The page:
Introducing public access Wi-Fi is therefore beneficial to local residents and workers, extremely useful for tourists, and can improve the functionality of all connected services that are publicly available and city life as a whole.
Local governments and communities can also make use of this service for marketing and communication purposes through smart apps and devices. For example, they could provide more digital content and interactive, personalised content to large groups of people, such as push notifications about events in the local area or traffic updates.
What are the advantages and disadvantages of free public Wi-Fi?
The overarching benefit of public Wi-Fi is that everyone can get high-quality access to the internet within that city. This will improve a city’s well-being and economic development, promoting tourism, improving leisure, business services, and council services.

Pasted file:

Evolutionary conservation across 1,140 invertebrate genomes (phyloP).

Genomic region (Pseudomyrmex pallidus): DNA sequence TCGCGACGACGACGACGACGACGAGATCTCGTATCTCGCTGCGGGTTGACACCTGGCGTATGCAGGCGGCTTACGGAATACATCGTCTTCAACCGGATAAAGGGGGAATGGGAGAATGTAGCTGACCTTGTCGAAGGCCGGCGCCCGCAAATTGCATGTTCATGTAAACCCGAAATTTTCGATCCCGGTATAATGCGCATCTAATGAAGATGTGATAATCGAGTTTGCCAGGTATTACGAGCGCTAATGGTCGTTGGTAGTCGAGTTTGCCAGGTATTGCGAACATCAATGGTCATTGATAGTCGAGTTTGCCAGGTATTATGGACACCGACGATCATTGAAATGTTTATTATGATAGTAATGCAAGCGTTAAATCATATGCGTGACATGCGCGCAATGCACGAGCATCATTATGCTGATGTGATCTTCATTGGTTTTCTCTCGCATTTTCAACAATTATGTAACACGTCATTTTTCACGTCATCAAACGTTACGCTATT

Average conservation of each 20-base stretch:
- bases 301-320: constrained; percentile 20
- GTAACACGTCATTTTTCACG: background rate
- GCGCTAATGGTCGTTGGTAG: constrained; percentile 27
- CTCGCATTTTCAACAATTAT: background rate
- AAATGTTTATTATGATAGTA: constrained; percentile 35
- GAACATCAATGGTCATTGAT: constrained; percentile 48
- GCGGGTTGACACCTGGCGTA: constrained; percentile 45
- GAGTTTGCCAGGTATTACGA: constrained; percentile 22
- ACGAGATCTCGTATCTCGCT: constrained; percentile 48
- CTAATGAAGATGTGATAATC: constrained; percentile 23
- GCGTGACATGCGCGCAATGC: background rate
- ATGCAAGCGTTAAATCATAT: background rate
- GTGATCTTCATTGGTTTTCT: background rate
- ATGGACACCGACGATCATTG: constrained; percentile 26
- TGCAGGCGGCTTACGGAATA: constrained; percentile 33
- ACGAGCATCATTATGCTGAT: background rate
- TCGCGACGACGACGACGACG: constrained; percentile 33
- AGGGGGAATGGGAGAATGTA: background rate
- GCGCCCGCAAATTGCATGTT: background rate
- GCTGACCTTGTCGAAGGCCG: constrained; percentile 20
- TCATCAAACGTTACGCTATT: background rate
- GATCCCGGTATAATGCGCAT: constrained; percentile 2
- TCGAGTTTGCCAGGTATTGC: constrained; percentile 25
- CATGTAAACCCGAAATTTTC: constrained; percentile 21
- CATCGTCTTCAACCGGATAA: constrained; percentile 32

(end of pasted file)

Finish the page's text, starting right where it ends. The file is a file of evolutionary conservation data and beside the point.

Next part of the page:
Public Wi-Fi is especially beneficial in times where the population density is increased, such as during a concert or New Year’s Eve. Mobile access quickly reduces in quality when there are very large crowds, but public Wi-Fi can address areas or times of poor coverage easily.
Mobile operators often provide a network assuming a certain threshold of people in a certain area, and their service isn’t designed to support larger crowds than this. Public Wi-Fi is able to offload this pressure on mobile access by giving an alternative network connection for a proportion of people.
Therefore, another benefit of public Wi-Fi is that it can be complementary to other connectivity technologies. The alternative for dealing with increased internet usage, such as rare times of crowd density or connected devices, would mean operators would have to ‘over-provide’ their network, resulting in a huge increase in telephone masts in closer proximity to cities.
Instead, if public access Wi-Fi is managed correctly it can be used in tandem with existing technology, acting as an alternative to mobile coverage when connections are poor or overpopulated.